The September 2009 UK edition of Wired ran an interesting article, carrying the same title as this post, by futurist Peter Schwartz. In the article, Schwartz proposed a 5 step plan to predicting and therefore safe guarding your future. Read more – ‘Plan Your Future in Five Easy Steps’.
Take control of your code with these programming best practices from Kevlin Henney. At JAOO Aarhus 2008 Kevlin used a trash can, vampires, a train wreck, whiskey and much more to make you understand and remember his 13 constructive points (a programmer’s dozen) about programming and code smells. Read more – ‘Programmer’s Dozen – Programming Best Practices’.
ColdFusion is 13 years old. That make makes it the daddy of the web world! It does not make it any less hip or useful than the relatively new kids on the block. Let's not dilly-dally, bicker or insult one another about which is best, which one is dying and which one is not worth the computer it is compiled on. What is important is to understand the merits of each language and decide which one best suits the application, not only in technical terms, but also in terms of time-to-market, cost of development, availability of a skilled workforce etc. Read more – ‘Let's not Dilly-Dally: ColdFusion has its Merits’.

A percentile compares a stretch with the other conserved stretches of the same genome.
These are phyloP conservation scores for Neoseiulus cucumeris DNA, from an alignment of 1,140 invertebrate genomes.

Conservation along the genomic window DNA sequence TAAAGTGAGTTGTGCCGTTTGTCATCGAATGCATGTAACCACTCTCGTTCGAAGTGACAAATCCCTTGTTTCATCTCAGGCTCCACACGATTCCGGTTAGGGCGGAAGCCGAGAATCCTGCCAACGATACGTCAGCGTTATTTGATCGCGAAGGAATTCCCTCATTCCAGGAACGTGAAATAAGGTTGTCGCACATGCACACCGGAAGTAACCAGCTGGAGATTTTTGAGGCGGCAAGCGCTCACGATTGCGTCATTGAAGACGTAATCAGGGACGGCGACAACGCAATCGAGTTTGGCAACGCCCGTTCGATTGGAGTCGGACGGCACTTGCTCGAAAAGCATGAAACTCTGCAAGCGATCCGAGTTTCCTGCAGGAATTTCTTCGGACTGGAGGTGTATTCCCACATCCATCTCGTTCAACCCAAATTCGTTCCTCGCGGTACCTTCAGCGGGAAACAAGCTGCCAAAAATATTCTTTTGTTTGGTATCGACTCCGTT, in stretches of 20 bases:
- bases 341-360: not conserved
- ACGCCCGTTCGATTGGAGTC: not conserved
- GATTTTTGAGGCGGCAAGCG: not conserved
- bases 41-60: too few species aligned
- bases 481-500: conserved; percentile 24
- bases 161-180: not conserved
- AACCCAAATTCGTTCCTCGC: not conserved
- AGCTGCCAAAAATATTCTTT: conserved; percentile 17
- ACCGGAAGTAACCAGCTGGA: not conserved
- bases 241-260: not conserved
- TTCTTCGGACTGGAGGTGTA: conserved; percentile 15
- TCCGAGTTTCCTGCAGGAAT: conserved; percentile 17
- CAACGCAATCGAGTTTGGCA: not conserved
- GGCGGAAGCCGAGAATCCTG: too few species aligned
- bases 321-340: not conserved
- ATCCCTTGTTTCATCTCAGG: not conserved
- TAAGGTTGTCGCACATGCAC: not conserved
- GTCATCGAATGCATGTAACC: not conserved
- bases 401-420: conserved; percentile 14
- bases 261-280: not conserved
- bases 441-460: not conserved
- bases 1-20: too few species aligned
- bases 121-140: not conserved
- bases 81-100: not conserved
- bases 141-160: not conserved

Ruby is a language of careful balance. Its creator, Yukihiro â€œmatzâ€ Matsumoto, blended parts of his favorite languages (Perl, Smalltalk, Eiffel, Ada, and Lisp) to form a new language that balanced functional programming with imperative programming. Read more – ‘UK Ruby User Group on LinkedIn’.
With the introduction of ColdFusion MX, the ColdFusion community is maturing. Most CF developers have moved beyond spaghetti code and the mixing of business logic with presentation code. But it can be difficult and wasteful to "re-invent the wheel" for every application you write. Frameworks can help promote good development practices, standards, and a sound foundation for creating an application. Read more – ‘ColdFusion Frameworks’.